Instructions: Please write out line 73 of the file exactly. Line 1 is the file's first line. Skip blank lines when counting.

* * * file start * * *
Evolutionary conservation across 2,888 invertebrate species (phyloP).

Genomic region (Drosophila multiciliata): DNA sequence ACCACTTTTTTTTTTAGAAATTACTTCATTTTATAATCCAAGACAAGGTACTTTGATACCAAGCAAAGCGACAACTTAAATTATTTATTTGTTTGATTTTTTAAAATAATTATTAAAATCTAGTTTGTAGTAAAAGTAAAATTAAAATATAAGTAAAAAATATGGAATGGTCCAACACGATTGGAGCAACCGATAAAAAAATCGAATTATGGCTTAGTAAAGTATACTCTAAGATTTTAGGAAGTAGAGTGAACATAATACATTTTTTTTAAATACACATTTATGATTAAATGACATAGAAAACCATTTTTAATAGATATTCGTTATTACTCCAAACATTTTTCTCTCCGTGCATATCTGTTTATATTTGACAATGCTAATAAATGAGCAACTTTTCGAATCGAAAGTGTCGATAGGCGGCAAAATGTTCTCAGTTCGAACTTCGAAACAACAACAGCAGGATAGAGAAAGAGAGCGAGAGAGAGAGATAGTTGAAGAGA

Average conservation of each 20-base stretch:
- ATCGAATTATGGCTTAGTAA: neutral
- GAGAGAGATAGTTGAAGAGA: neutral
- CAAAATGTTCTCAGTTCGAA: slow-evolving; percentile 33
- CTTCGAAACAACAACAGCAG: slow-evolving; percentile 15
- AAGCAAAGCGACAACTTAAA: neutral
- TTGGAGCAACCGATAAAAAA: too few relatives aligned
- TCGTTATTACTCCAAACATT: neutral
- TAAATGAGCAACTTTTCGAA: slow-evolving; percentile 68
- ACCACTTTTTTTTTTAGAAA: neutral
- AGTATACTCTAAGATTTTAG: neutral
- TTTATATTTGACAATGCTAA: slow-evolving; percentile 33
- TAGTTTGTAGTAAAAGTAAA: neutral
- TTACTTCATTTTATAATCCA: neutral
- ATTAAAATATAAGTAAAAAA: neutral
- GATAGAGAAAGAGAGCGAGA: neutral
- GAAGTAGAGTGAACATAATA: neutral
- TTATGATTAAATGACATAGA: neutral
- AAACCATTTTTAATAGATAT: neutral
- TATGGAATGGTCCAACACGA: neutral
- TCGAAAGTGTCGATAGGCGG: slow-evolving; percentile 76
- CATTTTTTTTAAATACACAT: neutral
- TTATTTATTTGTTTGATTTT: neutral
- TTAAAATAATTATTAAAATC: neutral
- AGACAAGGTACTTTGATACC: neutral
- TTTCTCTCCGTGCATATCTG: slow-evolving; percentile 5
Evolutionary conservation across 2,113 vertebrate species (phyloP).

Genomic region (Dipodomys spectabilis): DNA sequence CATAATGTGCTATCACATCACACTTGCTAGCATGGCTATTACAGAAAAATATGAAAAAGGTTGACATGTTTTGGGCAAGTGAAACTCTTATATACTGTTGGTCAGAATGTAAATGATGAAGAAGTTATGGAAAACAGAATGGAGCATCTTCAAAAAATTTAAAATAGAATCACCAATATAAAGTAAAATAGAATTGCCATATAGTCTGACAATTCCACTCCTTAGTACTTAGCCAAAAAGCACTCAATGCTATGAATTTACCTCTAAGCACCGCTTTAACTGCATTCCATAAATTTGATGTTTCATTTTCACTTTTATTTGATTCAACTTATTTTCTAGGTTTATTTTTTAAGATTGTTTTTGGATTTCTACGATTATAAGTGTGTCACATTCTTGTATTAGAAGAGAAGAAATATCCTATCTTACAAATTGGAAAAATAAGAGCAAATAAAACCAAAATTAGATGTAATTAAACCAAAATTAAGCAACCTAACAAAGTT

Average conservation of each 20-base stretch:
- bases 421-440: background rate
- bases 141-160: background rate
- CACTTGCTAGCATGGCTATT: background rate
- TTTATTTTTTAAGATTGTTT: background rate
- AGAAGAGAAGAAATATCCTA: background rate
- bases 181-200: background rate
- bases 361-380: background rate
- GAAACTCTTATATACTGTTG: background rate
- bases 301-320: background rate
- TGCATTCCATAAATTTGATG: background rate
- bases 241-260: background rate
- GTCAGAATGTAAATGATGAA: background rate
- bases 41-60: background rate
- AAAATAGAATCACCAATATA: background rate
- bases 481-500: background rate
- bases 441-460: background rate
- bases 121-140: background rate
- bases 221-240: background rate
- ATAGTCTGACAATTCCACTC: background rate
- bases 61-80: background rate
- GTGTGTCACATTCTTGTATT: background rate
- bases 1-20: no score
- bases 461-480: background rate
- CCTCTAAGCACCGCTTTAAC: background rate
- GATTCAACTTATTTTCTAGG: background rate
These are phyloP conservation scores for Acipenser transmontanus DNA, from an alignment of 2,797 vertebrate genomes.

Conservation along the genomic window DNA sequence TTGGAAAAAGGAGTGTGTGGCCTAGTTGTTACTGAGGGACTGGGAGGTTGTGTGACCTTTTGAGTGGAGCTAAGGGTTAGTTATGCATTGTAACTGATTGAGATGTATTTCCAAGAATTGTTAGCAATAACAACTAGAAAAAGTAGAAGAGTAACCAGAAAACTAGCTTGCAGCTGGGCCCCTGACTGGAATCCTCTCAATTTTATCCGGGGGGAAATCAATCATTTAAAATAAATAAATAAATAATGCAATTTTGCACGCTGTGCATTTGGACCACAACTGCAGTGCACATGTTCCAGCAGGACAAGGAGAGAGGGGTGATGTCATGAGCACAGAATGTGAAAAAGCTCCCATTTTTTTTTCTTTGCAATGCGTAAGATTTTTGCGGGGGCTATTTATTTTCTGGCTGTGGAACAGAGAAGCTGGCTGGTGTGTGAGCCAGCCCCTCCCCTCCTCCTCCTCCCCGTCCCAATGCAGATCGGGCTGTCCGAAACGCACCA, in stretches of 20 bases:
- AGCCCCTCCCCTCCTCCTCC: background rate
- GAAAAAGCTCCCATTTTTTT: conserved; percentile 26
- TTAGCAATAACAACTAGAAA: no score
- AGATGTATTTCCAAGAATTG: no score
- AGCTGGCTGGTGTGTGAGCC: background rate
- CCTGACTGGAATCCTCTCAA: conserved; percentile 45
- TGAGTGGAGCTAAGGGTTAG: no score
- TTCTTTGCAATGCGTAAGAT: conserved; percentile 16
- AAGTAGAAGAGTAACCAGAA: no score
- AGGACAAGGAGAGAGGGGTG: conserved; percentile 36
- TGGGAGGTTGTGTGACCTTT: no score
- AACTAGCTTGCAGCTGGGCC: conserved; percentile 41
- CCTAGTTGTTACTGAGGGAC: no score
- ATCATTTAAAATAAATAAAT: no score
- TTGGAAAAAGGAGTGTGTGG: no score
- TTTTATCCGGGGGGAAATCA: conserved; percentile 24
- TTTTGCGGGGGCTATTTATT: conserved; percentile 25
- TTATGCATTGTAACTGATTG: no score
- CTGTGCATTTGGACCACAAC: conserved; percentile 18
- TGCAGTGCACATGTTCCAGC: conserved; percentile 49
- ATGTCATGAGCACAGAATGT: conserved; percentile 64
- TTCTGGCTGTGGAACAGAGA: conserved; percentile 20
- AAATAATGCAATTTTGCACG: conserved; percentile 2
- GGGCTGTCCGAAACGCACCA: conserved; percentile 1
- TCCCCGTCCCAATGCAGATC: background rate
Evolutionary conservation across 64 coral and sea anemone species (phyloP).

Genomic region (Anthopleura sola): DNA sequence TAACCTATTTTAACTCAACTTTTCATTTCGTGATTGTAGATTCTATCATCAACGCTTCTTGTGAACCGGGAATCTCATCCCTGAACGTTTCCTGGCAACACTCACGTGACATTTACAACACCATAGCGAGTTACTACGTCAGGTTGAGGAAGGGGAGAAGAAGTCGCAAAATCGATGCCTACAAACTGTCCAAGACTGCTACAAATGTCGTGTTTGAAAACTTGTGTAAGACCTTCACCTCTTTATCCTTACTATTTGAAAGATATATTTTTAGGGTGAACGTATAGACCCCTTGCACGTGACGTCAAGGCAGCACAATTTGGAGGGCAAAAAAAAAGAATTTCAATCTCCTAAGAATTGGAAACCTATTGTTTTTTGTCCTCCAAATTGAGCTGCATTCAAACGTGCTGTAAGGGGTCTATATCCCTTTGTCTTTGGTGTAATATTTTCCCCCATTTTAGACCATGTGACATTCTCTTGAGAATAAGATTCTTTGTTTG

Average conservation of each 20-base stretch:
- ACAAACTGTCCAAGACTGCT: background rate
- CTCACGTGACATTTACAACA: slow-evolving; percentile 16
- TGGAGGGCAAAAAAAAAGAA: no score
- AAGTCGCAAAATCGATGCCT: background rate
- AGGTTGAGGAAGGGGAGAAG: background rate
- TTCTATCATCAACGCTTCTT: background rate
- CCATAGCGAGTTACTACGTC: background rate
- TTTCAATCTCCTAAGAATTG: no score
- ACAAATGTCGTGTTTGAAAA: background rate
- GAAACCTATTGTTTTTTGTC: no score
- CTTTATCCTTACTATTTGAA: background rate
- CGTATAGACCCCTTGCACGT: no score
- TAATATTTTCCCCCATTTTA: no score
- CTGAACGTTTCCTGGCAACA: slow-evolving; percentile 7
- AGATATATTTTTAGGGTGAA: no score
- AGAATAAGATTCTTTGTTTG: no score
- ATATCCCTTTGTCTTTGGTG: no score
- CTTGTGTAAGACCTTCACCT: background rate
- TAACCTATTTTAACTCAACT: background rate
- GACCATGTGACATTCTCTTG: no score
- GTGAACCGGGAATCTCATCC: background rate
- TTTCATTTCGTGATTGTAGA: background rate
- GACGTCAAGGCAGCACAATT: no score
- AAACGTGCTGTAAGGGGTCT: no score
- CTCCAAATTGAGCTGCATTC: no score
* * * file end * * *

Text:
- TTGGAAAAAGGAGTGTGTGG: no score